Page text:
Can Vitamin C Shorten a Cold?
Vitamin C, Zinc, Echinacea May Help
WebMD News Archive
Oct. 2, 2002 -- There is still no cure for the common cold, but as the season of sniffles and sneezes approaches are there any proven remedies to lessen the misery they bring? Do megadoses of vitamin C really help? How about echinacea and zinc?
Americans spend billions on the supplements each year, and while some studies have shown them to be effective for reducing the length or severity of colds, the evidence remains inconclusive.
It has been three decades since Nobel-prize winning chemist Linus Pauling told the world that megadoses of vitamin C prevented colds and lessened their severity. The latest study to weigh in on the issue found that people who took a patented form of vitamin C, known as Ester C, during cold season had fewer colds and less severe symptoms than those who took placebos.
There were 37 colds among the 84 study participants who took vitamin C, compared to 50 colds among an equal number of participants who took a placebo. The study was published last spring in the journal Advances in Therapy.
The findings contradict most studies conducted since Pauling published the book, Vitamin C and the Common Cold in 1997, Stephen Lawson of The Linus Pauling Institute tells WebMD. These studies did not find, as Pauling originally claimed, that vitamin C prevents colds from occurring.
"There is good evidence that large doses of vitamin C shorten the duration of the common cold by about a day and that symptoms are ameliorated," he says. "Some people say a one-day reduction is not meaningful, but if you think of it in terms of the entire population of the United States, you are talking about a substantial impact in terms of public health and economic consequences."
People with colds need to take 1,000 or 2,000 mg (1 or 2 grams) of vitamin C a day to gain a therapeutic effect, Lawson says.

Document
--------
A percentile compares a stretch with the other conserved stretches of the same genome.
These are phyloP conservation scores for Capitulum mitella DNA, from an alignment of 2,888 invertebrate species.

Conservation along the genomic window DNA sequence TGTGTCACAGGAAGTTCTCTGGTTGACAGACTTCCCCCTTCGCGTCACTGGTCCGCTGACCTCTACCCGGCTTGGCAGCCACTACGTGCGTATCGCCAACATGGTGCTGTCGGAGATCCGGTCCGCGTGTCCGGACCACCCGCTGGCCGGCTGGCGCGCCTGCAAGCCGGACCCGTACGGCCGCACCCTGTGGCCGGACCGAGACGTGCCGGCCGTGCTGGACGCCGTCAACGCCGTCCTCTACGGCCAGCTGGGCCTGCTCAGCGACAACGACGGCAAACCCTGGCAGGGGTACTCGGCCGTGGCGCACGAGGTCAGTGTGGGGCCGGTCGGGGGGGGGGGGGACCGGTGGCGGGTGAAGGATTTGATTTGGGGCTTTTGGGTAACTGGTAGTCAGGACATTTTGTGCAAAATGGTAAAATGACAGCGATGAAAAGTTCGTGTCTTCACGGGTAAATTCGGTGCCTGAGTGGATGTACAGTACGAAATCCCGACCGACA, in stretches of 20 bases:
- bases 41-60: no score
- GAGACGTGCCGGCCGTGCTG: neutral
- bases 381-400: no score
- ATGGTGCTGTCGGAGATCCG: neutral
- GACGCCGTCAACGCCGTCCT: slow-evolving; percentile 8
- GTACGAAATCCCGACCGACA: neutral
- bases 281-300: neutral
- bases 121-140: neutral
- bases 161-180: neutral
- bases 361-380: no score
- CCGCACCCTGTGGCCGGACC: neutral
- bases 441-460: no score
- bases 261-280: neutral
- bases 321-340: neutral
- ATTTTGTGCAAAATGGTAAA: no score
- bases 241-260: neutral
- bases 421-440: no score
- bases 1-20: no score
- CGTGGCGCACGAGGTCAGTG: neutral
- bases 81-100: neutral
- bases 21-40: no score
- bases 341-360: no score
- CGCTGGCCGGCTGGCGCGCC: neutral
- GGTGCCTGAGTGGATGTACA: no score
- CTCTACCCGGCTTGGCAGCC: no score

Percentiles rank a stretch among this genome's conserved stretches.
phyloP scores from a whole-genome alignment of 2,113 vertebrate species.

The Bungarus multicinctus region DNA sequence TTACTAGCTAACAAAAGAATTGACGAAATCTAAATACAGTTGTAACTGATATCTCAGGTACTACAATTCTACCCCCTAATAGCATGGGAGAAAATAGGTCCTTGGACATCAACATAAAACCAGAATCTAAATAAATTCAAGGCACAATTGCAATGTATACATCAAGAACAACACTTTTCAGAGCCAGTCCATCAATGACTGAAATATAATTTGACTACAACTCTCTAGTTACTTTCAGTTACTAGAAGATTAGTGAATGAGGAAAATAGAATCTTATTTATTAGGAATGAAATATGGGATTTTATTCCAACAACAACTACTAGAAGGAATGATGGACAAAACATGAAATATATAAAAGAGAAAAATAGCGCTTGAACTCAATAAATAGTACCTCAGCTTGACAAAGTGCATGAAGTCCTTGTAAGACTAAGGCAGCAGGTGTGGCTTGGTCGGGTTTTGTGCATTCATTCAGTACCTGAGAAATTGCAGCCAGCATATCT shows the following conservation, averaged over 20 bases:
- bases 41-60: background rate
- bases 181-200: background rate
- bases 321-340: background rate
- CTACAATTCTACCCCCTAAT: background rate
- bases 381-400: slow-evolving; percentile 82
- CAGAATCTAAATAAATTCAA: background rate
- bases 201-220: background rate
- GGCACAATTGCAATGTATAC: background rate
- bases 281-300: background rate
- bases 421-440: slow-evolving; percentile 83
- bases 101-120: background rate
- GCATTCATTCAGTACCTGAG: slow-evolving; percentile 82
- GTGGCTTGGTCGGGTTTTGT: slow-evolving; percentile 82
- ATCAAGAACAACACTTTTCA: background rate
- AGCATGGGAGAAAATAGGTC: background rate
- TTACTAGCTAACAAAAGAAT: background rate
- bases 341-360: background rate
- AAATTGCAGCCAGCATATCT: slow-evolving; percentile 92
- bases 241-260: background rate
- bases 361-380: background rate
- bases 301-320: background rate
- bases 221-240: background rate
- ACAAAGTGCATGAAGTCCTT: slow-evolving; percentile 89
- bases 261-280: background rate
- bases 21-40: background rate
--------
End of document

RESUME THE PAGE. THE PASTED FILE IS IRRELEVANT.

Karla Birkholz, MD, tells WebMD there is little conclusive evidence regarding the effectiveness of vitamin C, the herbal supplement Echinacea, or zinc lozenges.
"We just don't know a lot," she says. "The early studies suggested that Echinacea had an antiviral effect, but newer, better-designed studies don't back that up. There is a little better evidence that zinc is effective for shortening the course of a cold, but again, it is inconclusive."
Like the vitamin C studies, those finding that Echinacea and zinc shorten the length of colds suggest a modest reduction of a day or so. And while all three supplements are touted as reducing cold symptoms, Birkholz says this is very difficult to prove in clinical studies.
"You can't really measure how sick you would have been without the treatment," she says. "But the bottom line is that these supplements appear to be safe, and they may do some good. We just don't know."
The Phoenix doctor says the best way to prevent a cold is to take good care of yourself during cold season. In other words, eat well, exercise, get enough sleep, don't smoke, and keep stress to a minimum.
She also recommends washing hands frequently, and sneezing into your arm, instead of your hand, to avoid spreading germs each time you touch something.
"It sounds kind of silly," she says. "But if you think about it, it makes perfect sense."